On Safari: Botswana’s Big Game

On Safari: Botswana’s Big Game

photographingLION.chiefs.640.apr14.jimIt isn’t just game viewing, it’s the extended stories about what you’re seeing that make the wilderness so fascinating.

As expected our best big game viewing in Botswana occurred in the Moremi Game Reserve, for us on Chief’s Island. On our first game drive we encountered a lion kill of a smallish female buffalo.

There were three mature lionesses on the kill with one squealing cub that couldn’t have been more than 2½-3 weeks old. That in itself was interesting, since lion litters are routinely 5-7 cubs of which usually 4 survive for at least a month; plus the fact that normally mothers won’t display their cubs at quite this young an age.

But there was only one cub, and when we arrived all three lionesses were leaving the kill to water, and the poor cub was squealing louder than a pig at slaughter. As the lionesses lumbered through the grass, their distended bellies slowing their gate, the poor cub was jumping madly after them while falling behind.

The mother didn’t seem to care. It was clear which was the mother, since her mammary glands were bursting at the seams: an indication that she’d lost all the others in the litter already, and a further caution that the poor remaining cub could be endangered by her producing too much milk.
Later she’d try to nurse the cub, but he was as round as balloon and had obviously already had his fill. In such a situation, her glands might infect.

Finally the cub just couldn’t keep up. He turned back into a nearby forest and toned down his whining. The females proceeded to a puddle of a waterhole, probably dug by an elephant, and drank their hearts out.

The cub started to squeal, again, and as the mother got her necessary fill of water, she perked up to listen to him. Either she was sated with water or anxiety, and left the other two lionesses to find her cub and bring him back to the kill.

Several times she tried to pick him up as lions routinely do, but for some reason she’d drop him after just a few short instants. I don’t think it was anything he was doing, because once in his mother’s mouth he went totally limp as cubs are wont to do.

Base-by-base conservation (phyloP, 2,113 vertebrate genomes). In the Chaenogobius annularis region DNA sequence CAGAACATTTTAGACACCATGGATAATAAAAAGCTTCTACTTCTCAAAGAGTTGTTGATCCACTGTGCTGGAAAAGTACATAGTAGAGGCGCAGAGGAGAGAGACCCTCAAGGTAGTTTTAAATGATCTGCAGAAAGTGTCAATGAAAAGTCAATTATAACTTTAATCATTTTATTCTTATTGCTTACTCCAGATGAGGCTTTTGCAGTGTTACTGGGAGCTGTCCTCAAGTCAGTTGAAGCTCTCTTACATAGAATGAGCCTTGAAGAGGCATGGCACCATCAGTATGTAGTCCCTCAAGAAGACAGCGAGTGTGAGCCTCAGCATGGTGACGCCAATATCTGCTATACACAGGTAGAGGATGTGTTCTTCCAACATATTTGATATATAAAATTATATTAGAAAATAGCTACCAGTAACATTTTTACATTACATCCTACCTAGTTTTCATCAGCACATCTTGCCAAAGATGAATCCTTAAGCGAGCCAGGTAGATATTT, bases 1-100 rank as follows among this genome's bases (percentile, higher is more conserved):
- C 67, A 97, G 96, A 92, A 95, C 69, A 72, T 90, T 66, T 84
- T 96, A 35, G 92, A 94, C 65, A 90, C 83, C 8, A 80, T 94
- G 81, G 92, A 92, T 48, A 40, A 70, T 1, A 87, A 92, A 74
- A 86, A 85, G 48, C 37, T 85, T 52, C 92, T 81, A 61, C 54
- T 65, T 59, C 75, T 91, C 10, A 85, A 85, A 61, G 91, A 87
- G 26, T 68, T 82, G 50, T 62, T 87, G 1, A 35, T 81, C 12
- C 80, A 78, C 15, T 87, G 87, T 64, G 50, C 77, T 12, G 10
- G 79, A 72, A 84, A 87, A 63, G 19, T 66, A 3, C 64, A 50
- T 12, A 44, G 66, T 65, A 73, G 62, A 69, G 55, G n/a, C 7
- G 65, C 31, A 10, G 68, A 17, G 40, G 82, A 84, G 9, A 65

And why she was bringing him back to the kill was another mystery. He was far too young to eat, and the kill was an invitation for battle. The lionesses had carefully buried the intestines in sand to reduce the smell, and they’d pulled the carcass into a bush, but the vultures on the trees were proof their treasure had already been discovered.

At the kill the little tyke rubbed and rolled all over mom, but despite her attempts to get him to nurse, again, he was just too full.

Finally the mother lioness got too nervous and disappeared into the forest with her cub, and the whining stopped.

The background supplied to us by the Chief’s Camp drivers helped enormously to understand exactly what was going on.

The three lionesses were two daughters of one mother, and they had never successfully reared cubs. The daughters were about 4 years old, so that in itself was unusual.

The three were constantly harassed by the males in the area. The current pridemasters, two younger males who we never saw and were reported to be “patrolling” the perimeters of their territory and were unaware of the buffalo kill, had dislodged a single pride master several years ago and killed four of his cubs.

This is common lion behavior: a new pridemaster kills all the cubs of the previous pridemaster.

The current little cub was from the first litter sired by one of the new pridemasters, but one of the guides felt that one of the pridemasters might kill the cub (and might have killed the cub’s siblings already) because he was not the specific one who sired him.

That’s interesting but as far as I know undocumented behavior. Multiple pridemasters are almost always brothers or cousins from the same family, and if the theory of natural selection which explains pridemasters killing cubs really governs behavior, then they would be close enough genetically to accept each other’s progeny.

The first successfully raised litter is always the most challenging for the mother lion. It could be that multiple conditions, including the unnatural floods of the last several years as well as the constant male harassment, just rattled the young mom too much.

On the second day we saw the lionesses finish off the carcass. Killing a buffalo is no small feat even for three lionesses, and their still raw wounds attested to that. But since the pridemasters never found the kill, the females gorged themselves to their hearts content.

We left the scene with the rollie pollie little cub feisty and healthy. But I know his chances of survival aren’t good, given the stress filled scene we’d been so lucky to explore these last few days.